Hybrid switchgear: Hybrid switchgear combines conventional AIS and modern GIS technologies, and can be installed both in indoor as well as outdoor areas. Some of the key advantages of hybrid switchgear are that it requires almost 30 per cent less switchyard area and lower foundations per bay. In a hybrid swit­ch­gear substation, circuit breakers, disconnector and earthing switches, voltage transformers and sensors, current transformers and fast-earthing switches are enclosed in a single-phase gas-insulated housing, while traditional air-insulated busbars are used to connect other eq­ui­p­ment. As various functions in a hybrid swi­tchgear substation are integrated, the distance between the components is reduced, thereby reducing the overall sp­ace requirement. They can be quickly in­stalled (usually plug and play), are hi­ghly reliable and have a lower life cycle cost.

Vacuum switchgear: A vacuum circuit breaker is mostly suitable for medium vo­ltage applications where the arc quenching takes place in a vacuum. It is now emerging as an alternative in high voltage applications as well due to various advantages – compact size, higher reliability, lower maintenance and fas­ter restoration. Vacuum switch­gear has also seen a renewed interest with focus on re­ducing the use of SF6. It is expected that the deployment of vacuum swit­ch­gear at higher voltages will increase in the times to come. However, a few challenges pertaining to capacitor swit­ching, continuous current performan­ce, voltage sharing, etc., still need to be addre­s­sed before vacuum switch­gear can be successfully deployed at higher voltages.

Solid-insulated switchgear: In solid-insulated switchgear (SIS), the main MV circuit is generally encapsulated in insulating materials (such as epoxy resin). Fundamentally, there is no difference in behaviour in an SIS and AIS. There is also no visible live part along the main ci­rcuit. However, the issue of electrical field variation exists in case of harsh en­vironmental conditions. Shielded SIS (2 SIS) is a more advanced technology with three concentric layers: a live part (main conductor, insert, or vacuum interru­pter, which is permanently connected to the network and is subject to voltage va­riations), an insulating layer (ensures in­sulation in all operating conditions) and a conductive layer (ensures electrical continuity and an effective earth connection). 2SIS technology offers various advantages such as no ageing of infrastructure, no three-phase or two-phase faults and no internal arc effects.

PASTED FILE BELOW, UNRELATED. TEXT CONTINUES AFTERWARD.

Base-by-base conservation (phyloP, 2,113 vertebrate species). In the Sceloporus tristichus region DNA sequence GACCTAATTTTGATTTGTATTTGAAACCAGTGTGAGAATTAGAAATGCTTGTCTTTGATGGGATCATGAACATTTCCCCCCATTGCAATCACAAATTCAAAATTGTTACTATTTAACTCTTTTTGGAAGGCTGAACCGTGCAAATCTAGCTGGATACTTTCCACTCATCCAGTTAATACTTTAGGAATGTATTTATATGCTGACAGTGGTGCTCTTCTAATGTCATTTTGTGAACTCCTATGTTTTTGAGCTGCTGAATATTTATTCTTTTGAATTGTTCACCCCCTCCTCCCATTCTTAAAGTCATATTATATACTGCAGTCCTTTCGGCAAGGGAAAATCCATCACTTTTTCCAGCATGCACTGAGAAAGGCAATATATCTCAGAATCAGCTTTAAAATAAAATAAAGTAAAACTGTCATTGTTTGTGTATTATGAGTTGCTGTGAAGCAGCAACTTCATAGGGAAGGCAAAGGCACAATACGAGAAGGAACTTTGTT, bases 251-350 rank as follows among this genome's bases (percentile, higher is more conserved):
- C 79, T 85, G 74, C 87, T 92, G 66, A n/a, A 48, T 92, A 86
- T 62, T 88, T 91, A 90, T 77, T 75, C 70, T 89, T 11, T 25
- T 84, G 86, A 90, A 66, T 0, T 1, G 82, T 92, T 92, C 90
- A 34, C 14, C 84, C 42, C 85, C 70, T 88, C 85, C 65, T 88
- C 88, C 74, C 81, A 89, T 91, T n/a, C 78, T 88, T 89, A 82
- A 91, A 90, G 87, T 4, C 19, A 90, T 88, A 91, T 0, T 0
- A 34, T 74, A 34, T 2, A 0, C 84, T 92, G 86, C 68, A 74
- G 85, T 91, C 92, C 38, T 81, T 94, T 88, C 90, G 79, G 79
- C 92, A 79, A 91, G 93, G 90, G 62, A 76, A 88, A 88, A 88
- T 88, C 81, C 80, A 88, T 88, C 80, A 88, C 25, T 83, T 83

Intelligent switchgear: Switchgear makers have started leveraging internet of things to enable real-time information flow, as well as improved predictive dia­gnostics that leads to higher energy efficiency and a more reliable grid. Intelli­gent switchgear can connect with the in­ternet and provide comprehensive monitoring and protection functions, as well as measure all electrical parameters in real time. A smart switchgear has built-in protection and control IEDs. These new IEDs, combined with the latest information and communications technologies, form a base for enhanced protection, control and monitoring. Intelli­gent switchgear overcomes disadvantages of common electric switchgear po­w­er systems by performing functions such as system diagnosis, electric fire pre­diction and prevention, and electric power demand prediction.

Conclusion and the way forward

With the decarbonisation, decentralisation and digitalisation of the energy sector, utilities are taking steps to transition and upgrade their power systems to ca­ter to future grid requirements. Mar­ket players are also making efforts to integrate new substation and switchgear technologies that use less space and ha­ve a lower outage due to a growing focus on providing uninterrupted power supply. Furthermore, the development of new infrastructure and the modernisation of the existing one will go a long way in establishing a secure and reliable tra­nsmission and distribution network, while driving the growth of technological advancements in the switchgear and substation market.